Strategies to Unlock AI’s Potential in Health Care, Part 1: Common Pitfalls to Avoid When Getting a Patent
October 12, 2018| Blog
As in any technology area, it is important to consider patent protection early in the development of an AI-related invention. However, AI inventions raise a number of particular issues that, if not addressed fully or at the right time, could be fatal to securing U.S. patent protection that would otherwise be available to prevent others from making, using, selling, or importing the invention. This article identifies common pitfalls in getting a patent for AI inventions and provides insights on how to avoid them. These principles apply not only to AI-related inventions, but also to digital health inventions more broadly.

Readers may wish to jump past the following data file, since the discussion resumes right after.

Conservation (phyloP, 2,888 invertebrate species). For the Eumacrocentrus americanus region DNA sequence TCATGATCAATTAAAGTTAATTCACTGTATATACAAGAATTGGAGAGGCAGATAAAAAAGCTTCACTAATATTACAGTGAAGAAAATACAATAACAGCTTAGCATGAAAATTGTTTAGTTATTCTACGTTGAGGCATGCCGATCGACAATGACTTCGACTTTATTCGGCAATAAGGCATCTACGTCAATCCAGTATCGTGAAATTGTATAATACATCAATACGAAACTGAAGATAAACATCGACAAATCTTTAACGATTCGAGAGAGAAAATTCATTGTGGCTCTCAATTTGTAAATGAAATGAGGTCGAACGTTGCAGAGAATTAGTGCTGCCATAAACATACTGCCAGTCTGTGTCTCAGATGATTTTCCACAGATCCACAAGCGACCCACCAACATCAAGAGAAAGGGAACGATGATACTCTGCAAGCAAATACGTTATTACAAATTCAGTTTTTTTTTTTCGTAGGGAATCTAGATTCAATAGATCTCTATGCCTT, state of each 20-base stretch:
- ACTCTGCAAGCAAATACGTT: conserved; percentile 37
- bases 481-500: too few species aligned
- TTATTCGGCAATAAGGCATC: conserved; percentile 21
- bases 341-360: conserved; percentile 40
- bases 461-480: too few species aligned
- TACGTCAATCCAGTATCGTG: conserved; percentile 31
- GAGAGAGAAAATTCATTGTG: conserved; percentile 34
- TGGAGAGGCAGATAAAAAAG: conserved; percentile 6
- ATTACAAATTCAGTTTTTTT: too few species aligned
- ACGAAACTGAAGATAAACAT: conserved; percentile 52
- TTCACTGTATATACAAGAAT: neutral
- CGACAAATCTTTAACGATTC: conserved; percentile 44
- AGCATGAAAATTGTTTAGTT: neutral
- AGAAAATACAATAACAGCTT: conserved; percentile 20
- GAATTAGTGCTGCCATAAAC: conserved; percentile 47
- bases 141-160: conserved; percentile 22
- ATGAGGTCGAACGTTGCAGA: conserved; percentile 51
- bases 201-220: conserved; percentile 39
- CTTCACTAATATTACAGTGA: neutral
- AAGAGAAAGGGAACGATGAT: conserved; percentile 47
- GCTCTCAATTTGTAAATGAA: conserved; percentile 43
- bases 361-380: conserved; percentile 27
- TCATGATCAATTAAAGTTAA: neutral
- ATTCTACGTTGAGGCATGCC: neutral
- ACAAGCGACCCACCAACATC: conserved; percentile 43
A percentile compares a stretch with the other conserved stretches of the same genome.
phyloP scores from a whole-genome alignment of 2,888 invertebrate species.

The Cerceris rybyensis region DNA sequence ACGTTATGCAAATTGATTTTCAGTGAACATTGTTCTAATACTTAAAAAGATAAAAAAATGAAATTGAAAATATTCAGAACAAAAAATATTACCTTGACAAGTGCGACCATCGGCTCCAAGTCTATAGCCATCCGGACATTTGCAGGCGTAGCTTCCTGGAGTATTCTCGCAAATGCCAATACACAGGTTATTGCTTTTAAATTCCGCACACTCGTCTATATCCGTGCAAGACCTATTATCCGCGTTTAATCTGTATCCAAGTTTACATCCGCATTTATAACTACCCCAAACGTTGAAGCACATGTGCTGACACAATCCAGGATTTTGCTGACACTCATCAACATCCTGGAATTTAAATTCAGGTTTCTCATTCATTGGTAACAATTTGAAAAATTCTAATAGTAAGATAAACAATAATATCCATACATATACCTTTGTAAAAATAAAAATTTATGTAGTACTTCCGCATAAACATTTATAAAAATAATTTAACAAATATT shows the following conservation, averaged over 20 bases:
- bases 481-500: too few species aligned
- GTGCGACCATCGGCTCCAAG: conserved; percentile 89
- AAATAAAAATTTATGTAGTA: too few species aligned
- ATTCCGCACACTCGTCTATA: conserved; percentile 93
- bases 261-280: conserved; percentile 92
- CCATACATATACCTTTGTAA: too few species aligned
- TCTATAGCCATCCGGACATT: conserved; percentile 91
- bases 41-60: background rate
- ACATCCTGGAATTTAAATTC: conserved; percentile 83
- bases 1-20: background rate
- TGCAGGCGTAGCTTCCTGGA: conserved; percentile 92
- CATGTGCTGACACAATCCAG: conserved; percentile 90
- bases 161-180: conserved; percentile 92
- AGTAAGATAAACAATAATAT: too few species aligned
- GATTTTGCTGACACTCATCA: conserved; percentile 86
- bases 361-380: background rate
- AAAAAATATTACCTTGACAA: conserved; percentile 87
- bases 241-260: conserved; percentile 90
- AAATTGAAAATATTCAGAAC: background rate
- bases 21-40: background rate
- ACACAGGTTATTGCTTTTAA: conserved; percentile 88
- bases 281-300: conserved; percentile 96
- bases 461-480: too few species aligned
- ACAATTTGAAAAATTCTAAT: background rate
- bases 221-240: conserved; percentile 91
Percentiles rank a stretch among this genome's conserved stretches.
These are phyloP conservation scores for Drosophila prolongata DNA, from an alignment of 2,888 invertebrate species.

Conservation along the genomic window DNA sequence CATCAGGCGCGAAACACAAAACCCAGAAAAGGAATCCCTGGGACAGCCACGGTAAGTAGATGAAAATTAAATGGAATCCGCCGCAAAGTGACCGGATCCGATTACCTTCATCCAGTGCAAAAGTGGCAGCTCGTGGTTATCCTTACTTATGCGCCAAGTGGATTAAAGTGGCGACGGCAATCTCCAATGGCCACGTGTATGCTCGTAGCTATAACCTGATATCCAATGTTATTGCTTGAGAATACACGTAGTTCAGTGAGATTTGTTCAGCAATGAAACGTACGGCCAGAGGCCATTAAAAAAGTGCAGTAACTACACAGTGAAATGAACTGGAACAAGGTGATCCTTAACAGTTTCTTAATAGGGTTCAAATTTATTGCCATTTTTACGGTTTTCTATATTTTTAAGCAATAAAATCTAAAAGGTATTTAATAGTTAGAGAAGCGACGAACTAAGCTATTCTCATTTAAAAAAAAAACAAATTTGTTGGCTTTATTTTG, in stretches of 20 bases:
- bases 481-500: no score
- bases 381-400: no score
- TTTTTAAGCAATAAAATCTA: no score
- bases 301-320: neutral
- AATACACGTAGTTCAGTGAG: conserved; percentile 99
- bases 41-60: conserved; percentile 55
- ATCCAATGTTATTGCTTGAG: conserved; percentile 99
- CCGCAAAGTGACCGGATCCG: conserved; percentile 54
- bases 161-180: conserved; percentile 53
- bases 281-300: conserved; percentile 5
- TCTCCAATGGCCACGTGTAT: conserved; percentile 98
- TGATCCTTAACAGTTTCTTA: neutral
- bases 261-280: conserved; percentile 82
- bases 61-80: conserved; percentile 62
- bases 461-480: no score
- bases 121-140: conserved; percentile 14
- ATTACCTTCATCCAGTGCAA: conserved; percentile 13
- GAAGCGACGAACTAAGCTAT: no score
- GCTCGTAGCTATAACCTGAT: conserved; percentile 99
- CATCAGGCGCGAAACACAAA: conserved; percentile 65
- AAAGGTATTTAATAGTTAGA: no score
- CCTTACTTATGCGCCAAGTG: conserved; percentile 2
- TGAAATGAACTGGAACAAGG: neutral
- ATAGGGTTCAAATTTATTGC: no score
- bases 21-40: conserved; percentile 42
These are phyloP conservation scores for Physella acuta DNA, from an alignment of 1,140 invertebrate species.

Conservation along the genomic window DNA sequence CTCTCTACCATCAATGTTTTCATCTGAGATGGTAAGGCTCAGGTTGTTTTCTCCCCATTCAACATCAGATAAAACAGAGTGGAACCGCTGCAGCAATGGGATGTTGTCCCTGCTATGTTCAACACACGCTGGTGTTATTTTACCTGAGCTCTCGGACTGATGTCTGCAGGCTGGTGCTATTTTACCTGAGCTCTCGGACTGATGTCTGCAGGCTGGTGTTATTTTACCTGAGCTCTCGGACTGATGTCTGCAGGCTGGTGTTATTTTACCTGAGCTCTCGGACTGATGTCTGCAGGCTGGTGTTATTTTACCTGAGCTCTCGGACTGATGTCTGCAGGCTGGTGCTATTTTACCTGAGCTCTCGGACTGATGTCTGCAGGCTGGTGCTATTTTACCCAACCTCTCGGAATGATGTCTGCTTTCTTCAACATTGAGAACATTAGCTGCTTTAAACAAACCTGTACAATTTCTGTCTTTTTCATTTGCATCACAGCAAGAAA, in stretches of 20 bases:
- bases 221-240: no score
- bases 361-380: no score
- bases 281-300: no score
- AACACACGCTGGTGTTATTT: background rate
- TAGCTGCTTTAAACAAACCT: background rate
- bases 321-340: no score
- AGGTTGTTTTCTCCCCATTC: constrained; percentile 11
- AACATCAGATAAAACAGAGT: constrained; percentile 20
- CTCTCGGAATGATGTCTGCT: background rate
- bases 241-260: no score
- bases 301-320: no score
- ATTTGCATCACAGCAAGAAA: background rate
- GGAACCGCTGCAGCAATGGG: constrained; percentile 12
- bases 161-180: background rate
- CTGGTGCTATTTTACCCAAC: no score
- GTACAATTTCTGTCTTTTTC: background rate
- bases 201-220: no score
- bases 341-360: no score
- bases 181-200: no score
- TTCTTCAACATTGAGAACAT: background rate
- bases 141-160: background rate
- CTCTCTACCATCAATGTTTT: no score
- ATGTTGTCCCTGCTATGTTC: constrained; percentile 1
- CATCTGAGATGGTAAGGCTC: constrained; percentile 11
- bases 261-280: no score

October 11, 2018| Blog
Today the Patent Trial and Appeal Board announced a final rule changing the claim construction standard for interpreting claims in inter partes review (“IPR”), post-grant review (“PGR”), and covered business method patent (“CBM”) proceedings. The Board retired the broadest reasonable interpretation (“BRI”) standard in favor of the standard used to construe patent claims in federal court and the International Trade Commission (“ITC”) as articulated in Phillips v. AWH Corp. In doing so, the Board announced that it will now consider prior constructions, either from a federal district court or the ITC, in construing a claim term in an IPR, PGR, or CBM, where such prior constructions are timely made of record. This rule change is another positive development for patent owners and should provide for consistent construction of the same term across multiple tribunals going forward.